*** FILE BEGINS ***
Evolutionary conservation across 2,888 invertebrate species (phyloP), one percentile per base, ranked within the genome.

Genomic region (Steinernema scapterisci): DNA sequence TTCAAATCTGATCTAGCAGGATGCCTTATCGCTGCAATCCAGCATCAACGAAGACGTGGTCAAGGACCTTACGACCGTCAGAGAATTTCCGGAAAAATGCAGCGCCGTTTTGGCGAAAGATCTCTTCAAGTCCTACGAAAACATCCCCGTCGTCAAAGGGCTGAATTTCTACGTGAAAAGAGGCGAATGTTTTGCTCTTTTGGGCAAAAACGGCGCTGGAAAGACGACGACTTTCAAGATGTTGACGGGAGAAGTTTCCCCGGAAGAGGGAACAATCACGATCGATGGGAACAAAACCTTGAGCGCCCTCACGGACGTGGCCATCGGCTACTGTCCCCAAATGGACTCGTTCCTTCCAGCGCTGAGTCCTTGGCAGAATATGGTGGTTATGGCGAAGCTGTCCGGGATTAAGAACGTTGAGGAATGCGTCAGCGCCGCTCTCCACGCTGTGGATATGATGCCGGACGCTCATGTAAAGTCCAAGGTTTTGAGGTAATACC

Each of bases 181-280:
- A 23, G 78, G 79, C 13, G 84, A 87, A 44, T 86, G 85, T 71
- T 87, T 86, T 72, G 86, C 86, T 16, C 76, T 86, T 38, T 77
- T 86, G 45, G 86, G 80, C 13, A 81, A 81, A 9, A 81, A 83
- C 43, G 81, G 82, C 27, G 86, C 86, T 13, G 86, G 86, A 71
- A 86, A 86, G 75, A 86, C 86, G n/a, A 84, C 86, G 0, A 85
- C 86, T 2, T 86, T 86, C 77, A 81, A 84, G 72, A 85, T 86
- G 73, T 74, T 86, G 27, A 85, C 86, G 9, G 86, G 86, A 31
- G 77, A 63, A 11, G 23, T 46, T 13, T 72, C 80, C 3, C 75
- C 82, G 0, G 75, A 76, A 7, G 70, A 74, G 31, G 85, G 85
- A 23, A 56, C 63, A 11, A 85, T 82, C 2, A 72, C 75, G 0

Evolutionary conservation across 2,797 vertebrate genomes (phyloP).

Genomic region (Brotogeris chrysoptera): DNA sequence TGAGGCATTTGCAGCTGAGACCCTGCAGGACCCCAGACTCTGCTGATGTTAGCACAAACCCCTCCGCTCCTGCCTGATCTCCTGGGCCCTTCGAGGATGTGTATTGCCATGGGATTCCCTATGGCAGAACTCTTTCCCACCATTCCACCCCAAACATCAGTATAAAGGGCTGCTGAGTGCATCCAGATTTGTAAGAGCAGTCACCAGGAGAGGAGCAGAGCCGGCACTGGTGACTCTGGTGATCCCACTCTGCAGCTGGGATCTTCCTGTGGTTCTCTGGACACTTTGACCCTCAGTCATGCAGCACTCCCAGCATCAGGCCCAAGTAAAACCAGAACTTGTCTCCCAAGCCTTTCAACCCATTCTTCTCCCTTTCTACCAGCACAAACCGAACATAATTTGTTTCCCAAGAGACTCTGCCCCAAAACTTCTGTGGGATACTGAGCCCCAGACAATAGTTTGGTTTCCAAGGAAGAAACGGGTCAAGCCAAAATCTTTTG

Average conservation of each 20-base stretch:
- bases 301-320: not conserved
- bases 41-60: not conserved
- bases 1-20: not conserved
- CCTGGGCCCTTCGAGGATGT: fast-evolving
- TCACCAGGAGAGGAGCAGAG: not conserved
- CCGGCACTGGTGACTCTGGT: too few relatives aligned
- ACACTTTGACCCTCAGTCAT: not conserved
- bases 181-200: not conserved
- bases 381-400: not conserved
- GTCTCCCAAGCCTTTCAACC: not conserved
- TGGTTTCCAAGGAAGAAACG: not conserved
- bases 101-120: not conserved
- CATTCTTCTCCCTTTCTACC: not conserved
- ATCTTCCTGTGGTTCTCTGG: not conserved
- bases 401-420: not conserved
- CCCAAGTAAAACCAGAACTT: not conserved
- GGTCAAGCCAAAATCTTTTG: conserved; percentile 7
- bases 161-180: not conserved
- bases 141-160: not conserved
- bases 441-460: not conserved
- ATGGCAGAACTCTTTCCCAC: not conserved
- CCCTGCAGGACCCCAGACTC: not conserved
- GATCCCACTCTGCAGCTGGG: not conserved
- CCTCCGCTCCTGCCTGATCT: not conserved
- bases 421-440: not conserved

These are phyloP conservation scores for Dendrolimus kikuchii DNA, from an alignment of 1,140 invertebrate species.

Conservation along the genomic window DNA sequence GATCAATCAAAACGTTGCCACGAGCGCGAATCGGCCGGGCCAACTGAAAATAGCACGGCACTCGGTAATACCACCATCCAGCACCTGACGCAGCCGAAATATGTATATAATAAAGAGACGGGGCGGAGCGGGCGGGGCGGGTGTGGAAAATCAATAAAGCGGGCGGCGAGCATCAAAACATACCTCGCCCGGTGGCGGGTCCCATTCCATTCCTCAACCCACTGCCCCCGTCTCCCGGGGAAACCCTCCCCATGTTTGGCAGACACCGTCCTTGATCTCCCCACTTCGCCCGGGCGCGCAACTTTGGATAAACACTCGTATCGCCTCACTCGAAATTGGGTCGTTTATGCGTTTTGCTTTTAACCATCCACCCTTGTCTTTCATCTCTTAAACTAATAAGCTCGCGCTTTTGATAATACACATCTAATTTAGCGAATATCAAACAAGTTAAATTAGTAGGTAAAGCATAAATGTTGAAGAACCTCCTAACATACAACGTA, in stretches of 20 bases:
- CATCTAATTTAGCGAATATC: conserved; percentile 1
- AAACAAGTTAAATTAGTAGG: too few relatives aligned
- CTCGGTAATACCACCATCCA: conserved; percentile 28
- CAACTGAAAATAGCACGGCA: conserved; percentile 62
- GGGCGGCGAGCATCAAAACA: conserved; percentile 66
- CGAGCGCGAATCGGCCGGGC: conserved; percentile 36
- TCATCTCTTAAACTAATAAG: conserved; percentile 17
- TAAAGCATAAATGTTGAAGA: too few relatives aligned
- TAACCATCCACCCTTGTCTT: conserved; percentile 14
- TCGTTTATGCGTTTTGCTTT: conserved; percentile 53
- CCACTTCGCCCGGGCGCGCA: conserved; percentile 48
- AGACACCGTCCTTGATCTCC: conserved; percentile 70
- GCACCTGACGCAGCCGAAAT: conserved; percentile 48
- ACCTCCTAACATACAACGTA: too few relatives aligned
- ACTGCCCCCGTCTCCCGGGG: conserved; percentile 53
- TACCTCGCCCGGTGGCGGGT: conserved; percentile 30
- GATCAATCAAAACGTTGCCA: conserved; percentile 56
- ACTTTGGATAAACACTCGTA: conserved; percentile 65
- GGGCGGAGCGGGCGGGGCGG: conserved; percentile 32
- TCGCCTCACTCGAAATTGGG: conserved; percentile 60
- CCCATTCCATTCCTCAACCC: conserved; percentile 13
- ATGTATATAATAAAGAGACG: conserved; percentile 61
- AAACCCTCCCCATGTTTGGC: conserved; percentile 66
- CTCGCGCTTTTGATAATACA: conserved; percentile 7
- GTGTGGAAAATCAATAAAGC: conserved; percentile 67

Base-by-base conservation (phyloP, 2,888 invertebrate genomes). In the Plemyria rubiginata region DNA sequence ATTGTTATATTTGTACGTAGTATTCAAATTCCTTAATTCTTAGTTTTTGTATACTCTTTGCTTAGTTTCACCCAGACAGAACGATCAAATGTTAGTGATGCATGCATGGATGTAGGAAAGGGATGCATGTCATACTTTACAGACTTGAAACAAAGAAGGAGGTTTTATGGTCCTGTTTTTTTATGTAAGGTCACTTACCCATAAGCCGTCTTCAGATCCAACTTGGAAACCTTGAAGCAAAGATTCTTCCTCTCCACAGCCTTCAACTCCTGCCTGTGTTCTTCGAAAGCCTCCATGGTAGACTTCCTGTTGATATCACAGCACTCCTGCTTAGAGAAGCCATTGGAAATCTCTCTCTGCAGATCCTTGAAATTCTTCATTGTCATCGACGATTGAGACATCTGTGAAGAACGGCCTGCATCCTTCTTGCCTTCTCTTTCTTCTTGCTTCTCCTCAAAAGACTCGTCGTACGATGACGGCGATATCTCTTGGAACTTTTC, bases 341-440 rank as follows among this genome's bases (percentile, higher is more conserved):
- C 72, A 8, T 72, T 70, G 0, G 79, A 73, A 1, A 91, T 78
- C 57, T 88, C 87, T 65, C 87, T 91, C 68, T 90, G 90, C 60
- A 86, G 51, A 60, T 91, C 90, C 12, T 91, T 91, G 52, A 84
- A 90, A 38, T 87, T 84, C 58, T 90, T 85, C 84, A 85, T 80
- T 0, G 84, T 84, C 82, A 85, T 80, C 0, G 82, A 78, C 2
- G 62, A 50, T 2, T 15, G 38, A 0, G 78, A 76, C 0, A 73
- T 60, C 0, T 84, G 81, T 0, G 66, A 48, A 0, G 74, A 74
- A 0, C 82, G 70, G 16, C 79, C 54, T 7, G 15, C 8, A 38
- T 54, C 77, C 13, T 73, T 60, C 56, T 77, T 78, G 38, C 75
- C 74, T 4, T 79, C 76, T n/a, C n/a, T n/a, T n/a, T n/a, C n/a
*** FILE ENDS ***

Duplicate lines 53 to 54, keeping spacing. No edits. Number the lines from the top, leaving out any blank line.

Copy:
- TCGTTTATGCGTTTTGCTTT: conserved; percentile 53
- CCACTTCGCCCGGGCGCGCA: conserved; percentile 48